Just 6% of people with a learning disability are in employment – it’s time for change

Learning Disability charity Mencap has published new research giving evidence for the business case for employing staff with a learning disability.

The charity is using Learning Disability Week (19-25 June) to improve employment prospects for people with a learning disability

Just 6% of people with a learning disability are “known to social services” as being in employment. A figure that’s only decreasing. This is shockingly low compared to the general population, where 75% are in work.

Mencap are calling on employers to recognise the benefits of working with people with a learning disability. The report, ‘A systematic review of the literature on the benefits for employers of employing people with learning disabilities’, has collated evidence which shows what a person with a learning disability can bring to the workplace.

This includes the fact that people with a learning disability stay in work longer, are off sick less, are reliable timekeepers, loyal to the company and boost staff morale.

Charlotte Aspley has a learning disability and works as a customer assistant at Tesco Lichfield. She said: “I feel companies should take on more people with learning disabilities. I don’t think companies consider us enough for jobs and it would benefit the company and also the young people working for them. I’ve benefited so much from my job, It’s made me such a different person by having a job, I’ve got better social skills and a great social life and I’ve learnt so much from being at work.”

David Harmon, general store manager at Charlotte’s Tesco store, said: “It’s important that businesses like Tesco reflect the society that they serve. Charlotte is a customer assistant on the checkout but also gets involved across other areas of the store. She is a reliable, helpful, friendly and proactive colleague that customers love. There are people out there with great personalities who have loads to offer businesses but might be struggling to find work. Colleagues like Charlotte demonstrate that when an opportunity is given people can become fantastic team members.”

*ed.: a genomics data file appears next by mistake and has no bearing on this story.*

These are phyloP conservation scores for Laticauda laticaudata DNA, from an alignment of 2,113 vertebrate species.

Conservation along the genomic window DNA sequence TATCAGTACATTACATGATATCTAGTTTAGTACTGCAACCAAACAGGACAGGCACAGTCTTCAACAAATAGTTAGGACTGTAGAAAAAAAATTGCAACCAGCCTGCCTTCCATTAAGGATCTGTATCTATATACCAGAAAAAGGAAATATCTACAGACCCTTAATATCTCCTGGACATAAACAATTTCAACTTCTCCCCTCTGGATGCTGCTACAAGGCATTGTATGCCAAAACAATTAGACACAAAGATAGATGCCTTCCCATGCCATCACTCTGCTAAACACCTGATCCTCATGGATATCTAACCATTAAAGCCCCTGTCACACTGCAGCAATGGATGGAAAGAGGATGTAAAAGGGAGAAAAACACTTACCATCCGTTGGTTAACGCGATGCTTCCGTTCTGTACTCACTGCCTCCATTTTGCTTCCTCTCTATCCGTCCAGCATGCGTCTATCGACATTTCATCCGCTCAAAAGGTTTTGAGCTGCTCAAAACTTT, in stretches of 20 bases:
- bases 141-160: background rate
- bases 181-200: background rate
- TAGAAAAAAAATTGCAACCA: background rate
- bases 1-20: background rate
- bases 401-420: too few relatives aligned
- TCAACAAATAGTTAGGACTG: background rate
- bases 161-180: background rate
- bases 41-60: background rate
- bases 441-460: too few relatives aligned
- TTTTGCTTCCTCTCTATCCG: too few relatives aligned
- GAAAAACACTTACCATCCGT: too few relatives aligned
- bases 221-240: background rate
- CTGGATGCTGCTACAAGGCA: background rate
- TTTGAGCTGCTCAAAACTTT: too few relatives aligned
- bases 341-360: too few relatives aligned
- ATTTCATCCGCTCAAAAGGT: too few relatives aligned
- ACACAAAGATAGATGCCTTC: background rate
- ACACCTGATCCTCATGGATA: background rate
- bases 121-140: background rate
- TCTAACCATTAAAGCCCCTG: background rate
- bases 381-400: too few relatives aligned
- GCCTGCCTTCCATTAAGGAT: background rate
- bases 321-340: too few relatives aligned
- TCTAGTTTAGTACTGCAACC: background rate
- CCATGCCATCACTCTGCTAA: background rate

Mencap have taken the report’s findings to put together information for employers, and people with a learning disability, to make the employment process easier.

Mark Capper, Head of Employer Engagement at learning disability charity Mencap, said: “Employer attitudes are one of the biggest barriers that people with a learning disability face when trying to get in to work. There’s often the presumption that people with a learning disability are unable to be a productive member of staff and will cost the business money in extra support. This research proves the opposite to be true.

“With the right support and the right role, people with a learning disability can be valued members of any workforce – the hundreds of employers we’ve worked with tell us exactly that. We hope that by being able to show employers how having someone with a learning disability actually improves company reputation, can save time and money and boosts overall staff morale, we can encourage them to think differently about taking on staff with a learning disability.”

Find out more about Mencap’s Learning Disability Week campaign here.

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